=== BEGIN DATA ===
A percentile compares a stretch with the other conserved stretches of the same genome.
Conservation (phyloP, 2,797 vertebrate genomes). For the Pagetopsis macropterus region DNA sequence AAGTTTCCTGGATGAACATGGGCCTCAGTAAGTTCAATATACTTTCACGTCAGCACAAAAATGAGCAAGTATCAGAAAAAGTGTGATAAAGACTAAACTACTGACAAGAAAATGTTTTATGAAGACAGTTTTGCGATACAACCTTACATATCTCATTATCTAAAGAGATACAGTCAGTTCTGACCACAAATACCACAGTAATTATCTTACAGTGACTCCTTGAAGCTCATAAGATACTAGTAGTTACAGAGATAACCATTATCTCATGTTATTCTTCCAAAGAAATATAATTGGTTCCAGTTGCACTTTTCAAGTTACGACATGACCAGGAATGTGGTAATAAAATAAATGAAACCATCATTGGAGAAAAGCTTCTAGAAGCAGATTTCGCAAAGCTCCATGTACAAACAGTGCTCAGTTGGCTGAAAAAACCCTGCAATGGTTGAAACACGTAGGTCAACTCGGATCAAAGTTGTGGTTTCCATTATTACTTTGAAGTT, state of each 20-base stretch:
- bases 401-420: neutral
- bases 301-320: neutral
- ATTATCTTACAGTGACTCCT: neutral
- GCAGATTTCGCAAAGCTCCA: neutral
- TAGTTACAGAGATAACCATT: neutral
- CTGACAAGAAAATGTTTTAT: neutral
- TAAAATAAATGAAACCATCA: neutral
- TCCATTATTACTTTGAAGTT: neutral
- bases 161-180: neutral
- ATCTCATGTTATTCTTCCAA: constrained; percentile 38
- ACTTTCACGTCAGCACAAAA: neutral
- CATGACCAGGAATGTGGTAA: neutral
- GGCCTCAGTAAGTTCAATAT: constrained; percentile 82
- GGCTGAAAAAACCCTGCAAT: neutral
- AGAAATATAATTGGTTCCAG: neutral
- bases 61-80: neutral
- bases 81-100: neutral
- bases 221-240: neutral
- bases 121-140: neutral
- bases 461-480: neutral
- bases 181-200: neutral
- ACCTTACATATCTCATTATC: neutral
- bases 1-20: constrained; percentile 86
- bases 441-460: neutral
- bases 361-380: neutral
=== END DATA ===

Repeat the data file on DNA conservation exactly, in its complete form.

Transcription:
A percentile compares a stretch with the other conserved stretches of the same genome.
Conservation (phyloP, 2,797 vertebrate genomes). For the Pagetopsis macropterus region DNA sequence AAGTTTCCTGGATGAACATGGGCCTCAGTAAGTTCAATATACTTTCACGTCAGCACAAAAATGAGCAAGTATCAGAAAAAGTGTGATAAAGACTAAACTACTGACAAGAAAATGTTTTATGAAGACAGTTTTGCGATACAACCTTACATATCTCATTATCTAAAGAGATACAGTCAGTTCTGACCACAAATACCACAGTAATTATCTTACAGTGACTCCTTGAAGCTCATAAGATACTAGTAGTTACAGAGATAACCATTATCTCATGTTATTCTTCCAAAGAAATATAATTGGTTCCAGTTGCACTTTTCAAGTTACGACATGACCAGGAATGTGGTAATAAAATAAATGAAACCATCATTGGAGAAAAGCTTCTAGAAGCAGATTTCGCAAAGCTCCATGTACAAACAGTGCTCAGTTGGCTGAAAAAACCCTGCAATGGTTGAAACACGTAGGTCAACTCGGATCAAAGTTGTGGTTTCCATTATTACTTTGAAGTT, state of each 20-base stretch:
- bases 401-420: neutral
- bases 301-320: neutral
- ATTATCTTACAGTGACTCCT: neutral
- GCAGATTTCGCAAAGCTCCA: neutral
- TAGTTACAGAGATAACCATT: neutral
- CTGACAAGAAAATGTTTTAT: neutral
- TAAAATAAATGAAACCATCA: neutral
- TCCATTATTACTTTGAAGTT: neutral
- bases 161-180: neutral
- ATCTCATGTTATTCTTCCAA: constrained; percentile 38
- ACTTTCACGTCAGCACAAAA: neutral
- CATGACCAGGAATGTGGTAA: neutral
- GGCCTCAGTAAGTTCAATAT: constrained; percentile 82
- GGCTGAAAAAACCCTGCAAT: neutral
- AGAAATATAATTGGTTCCAG: neutral
- bases 61-80: neutral
- bases 81-100: neutral
- bases 221-240: neutral
- bases 121-140: neutral
- bases 461-480: neutral
- bases 181-200: neutral
- ACCTTACATATCTCATTATC: neutral
- bases 1-20: constrained; percentile 86
- bases 441-460: neutral
- bases 361-380: neutral